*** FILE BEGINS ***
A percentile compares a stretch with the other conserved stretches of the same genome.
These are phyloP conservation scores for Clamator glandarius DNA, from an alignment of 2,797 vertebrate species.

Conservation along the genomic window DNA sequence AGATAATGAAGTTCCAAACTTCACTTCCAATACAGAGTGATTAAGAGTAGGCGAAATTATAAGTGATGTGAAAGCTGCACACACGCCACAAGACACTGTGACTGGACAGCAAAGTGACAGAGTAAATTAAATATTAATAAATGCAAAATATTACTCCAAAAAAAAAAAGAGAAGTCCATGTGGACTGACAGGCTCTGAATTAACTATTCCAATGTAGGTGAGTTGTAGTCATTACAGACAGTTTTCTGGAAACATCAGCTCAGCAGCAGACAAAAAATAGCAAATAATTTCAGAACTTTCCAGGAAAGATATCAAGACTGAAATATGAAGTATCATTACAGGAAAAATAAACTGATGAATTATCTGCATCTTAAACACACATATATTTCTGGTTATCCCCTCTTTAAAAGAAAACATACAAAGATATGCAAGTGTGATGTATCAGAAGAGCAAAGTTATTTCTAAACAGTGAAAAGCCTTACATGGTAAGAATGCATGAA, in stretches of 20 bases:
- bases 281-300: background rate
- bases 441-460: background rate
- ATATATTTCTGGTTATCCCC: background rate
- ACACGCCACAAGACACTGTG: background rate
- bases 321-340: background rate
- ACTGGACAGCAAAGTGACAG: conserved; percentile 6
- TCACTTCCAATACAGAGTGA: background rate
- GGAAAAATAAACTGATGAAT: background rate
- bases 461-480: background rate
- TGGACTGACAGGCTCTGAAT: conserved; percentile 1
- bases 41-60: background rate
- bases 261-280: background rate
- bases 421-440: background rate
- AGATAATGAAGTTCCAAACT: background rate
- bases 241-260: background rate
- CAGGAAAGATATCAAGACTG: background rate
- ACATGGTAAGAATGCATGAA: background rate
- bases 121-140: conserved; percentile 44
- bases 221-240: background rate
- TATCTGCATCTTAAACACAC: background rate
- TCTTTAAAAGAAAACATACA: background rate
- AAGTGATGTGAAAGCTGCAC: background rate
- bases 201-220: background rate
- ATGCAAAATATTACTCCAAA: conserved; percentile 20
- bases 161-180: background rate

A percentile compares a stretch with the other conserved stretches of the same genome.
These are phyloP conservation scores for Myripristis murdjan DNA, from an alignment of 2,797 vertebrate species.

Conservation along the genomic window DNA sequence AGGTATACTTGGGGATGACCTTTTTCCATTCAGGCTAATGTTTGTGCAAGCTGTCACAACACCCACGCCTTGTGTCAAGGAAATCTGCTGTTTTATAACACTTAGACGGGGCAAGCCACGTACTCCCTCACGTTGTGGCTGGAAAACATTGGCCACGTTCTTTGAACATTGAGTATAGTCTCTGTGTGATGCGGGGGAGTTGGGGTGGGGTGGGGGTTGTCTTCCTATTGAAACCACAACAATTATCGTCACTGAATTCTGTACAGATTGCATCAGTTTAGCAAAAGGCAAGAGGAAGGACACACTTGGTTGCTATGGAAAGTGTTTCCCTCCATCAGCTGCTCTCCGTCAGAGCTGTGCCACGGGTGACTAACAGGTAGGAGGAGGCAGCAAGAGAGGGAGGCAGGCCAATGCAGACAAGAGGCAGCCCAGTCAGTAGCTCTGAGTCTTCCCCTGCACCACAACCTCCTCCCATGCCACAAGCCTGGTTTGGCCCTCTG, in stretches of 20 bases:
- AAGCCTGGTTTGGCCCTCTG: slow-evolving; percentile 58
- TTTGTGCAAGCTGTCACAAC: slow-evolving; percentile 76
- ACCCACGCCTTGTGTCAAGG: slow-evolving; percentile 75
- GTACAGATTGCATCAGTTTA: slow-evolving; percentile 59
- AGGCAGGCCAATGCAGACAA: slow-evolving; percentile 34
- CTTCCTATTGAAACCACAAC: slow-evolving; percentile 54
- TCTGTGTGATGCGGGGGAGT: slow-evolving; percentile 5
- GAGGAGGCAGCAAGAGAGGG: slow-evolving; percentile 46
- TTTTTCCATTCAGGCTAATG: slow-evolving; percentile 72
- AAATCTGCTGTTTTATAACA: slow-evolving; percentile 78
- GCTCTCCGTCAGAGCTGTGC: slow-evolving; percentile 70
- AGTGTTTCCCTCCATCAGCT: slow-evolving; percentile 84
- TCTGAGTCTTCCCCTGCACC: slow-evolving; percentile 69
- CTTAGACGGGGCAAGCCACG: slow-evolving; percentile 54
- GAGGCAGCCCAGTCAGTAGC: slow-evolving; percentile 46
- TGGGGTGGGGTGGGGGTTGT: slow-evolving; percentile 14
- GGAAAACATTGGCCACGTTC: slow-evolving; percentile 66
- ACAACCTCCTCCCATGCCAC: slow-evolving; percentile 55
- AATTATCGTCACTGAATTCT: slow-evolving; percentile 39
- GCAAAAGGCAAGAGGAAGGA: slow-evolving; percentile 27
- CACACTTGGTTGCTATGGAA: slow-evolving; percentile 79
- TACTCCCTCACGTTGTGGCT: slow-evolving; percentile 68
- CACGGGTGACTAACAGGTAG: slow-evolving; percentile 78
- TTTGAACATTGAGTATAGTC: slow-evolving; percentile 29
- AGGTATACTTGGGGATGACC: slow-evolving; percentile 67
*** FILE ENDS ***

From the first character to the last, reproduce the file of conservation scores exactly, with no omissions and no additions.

A percentile compares a stretch with the other conserved stretches of the same genome.
These are phyloP conservation scores for Clamator glandarius DNA, from an alignment of 2,797 vertebrate species.

Conservation along the genomic window DNA sequence AGATAATGAAGTTCCAAACTTCACTTCCAATACAGAGTGATTAAGAGTAGGCGAAATTATAAGTGATGTGAAAGCTGCACACACGCCACAAGACACTGTGACTGGACAGCAAAGTGACAGAGTAAATTAAATATTAATAAATGCAAAATATTACTCCAAAAAAAAAAAGAGAAGTCCATGTGGACTGACAGGCTCTGAATTAACTATTCCAATGTAGGTGAGTTGTAGTCATTACAGACAGTTTTCTGGAAACATCAGCTCAGCAGCAGACAAAAAATAGCAAATAATTTCAGAACTTTCCAGGAAAGATATCAAGACTGAAATATGAAGTATCATTACAGGAAAAATAAACTGATGAATTATCTGCATCTTAAACACACATATATTTCTGGTTATCCCCTCTTTAAAAGAAAACATACAAAGATATGCAAGTGTGATGTATCAGAAGAGCAAAGTTATTTCTAAACAGTGAAAAGCCTTACATGGTAAGAATGCATGAA, in stretches of 20 bases:
- bases 281-300: background rate
- bases 441-460: background rate
- ATATATTTCTGGTTATCCCC: background rate
- ACACGCCACAAGACACTGTG: background rate
- bases 321-340: background rate
- ACTGGACAGCAAAGTGACAG: conserved; percentile 6
- TCACTTCCAATACAGAGTGA: background rate
- GGAAAAATAAACTGATGAAT: background rate
- bases 461-480: background rate
- TGGACTGACAGGCTCTGAAT: conserved; percentile 1
- bases 41-60: background rate
- bases 261-280: background rate
- bases 421-440: background rate
- AGATAATGAAGTTCCAAACT: background rate
- bases 241-260: background rate
- CAGGAAAGATATCAAGACTG: background rate
- ACATGGTAAGAATGCATGAA: background rate
- bases 121-140: conserved; percentile 44
- bases 221-240: background rate
- TATCTGCATCTTAAACACAC: background rate
- TCTTTAAAAGAAAACATACA: background rate
- AAGTGATGTGAAAGCTGCAC: background rate
- bases 201-220: background rate
- ATGCAAAATATTACTCCAAA: conserved; percentile 20
- bases 161-180: background rate

A percentile compares a stretch with the other conserved stretches of the same genome.
These are phyloP conservation scores for Myripristis murdjan DNA, from an alignment of 2,797 vertebrate species.

Conservation along the genomic window DNA sequence AGGTATACTTGGGGATGACCTTTTTCCATTCAGGCTAATGTTTGTGCAAGCTGTCACAACACCCACGCCTTGTGTCAAGGAAATCTGCTGTTTTATAACACTTAGACGGGGCAAGCCACGTACTCCCTCACGTTGTGGCTGGAAAACATTGGCCACGTTCTTTGAACATTGAGTATAGTCTCTGTGTGATGCGGGGGAGTTGGGGTGGGGTGGGGGTTGTCTTCCTATTGAAACCACAACAATTATCGTCACTGAATTCTGTACAGATTGCATCAGTTTAGCAAAAGGCAAGAGGAAGGACACACTTGGTTGCTATGGAAAGTGTTTCCCTCCATCAGCTGCTCTCCGTCAGAGCTGTGCCACGGGTGACTAACAGGTAGGAGGAGGCAGCAAGAGAGGGAGGCAGGCCAATGCAGACAAGAGGCAGCCCAGTCAGTAGCTCTGAGTCTTCCCCTGCACCACAACCTCCTCCCATGCCACAAGCCTGGTTTGGCCCTCTG, in stretches of 20 bases:
- AAGCCTGGTTTGGCCCTCTG: slow-evolving; percentile 58
- TTTGTGCAAGCTGTCACAAC: slow-evolving; percentile 76
- ACCCACGCCTTGTGTCAAGG: slow-evolving; percentile 75
- GTACAGATTGCATCAGTTTA: slow-evolving; percentile 59
- AGGCAGGCCAATGCAGACAA: slow-evolving; percentile 34
- CTTCCTATTGAAACCACAAC: slow-evolving; percentile 54
- TCTGTGTGATGCGGGGGAGT: slow-evolving; percentile 5
- GAGGAGGCAGCAAGAGAGGG: slow-evolving; percentile 46
- TTTTTCCATTCAGGCTAATG: slow-evolving; percentile 72
- AAATCTGCTGTTTTATAACA: slow-evolving; percentile 78
- GCTCTCCGTCAGAGCTGTGC: slow-evolving; percentile 70
- AGTGTTTCCCTCCATCAGCT: slow-evolving; percentile 84
- TCTGAGTCTTCCCCTGCACC: slow-evolving; percentile 69
- CTTAGACGGGGCAAGCCACG: slow-evolving; percentile 54
- GAGGCAGCCCAGTCAGTAGC: slow-evolving; percentile 46
- TGGGGTGGGGTGGGGGTTGT: slow-evolving; percentile 14
- GGAAAACATTGGCCACGTTC: slow-evolving; percentile 66
- ACAACCTCCTCCCATGCCAC: slow-evolving; percentile 55
- AATTATCGTCACTGAATTCT: slow-evolving; percentile 39
- GCAAAAGGCAAGAGGAAGGA: slow-evolving; percentile 27
- CACACTTGGTTGCTATGGAA: slow-evolving; percentile 79
- TACTCCCTCACGTTGTGGCT: slow-evolving; percentile 68
- CACGGGTGACTAACAGGTAG: slow-evolving; percentile 78
- TTTGAACATTGAGTATAGTC: slow-evolving; percentile 29
- AGGTATACTTGGGGATGACC: slow-evolving; percentile 67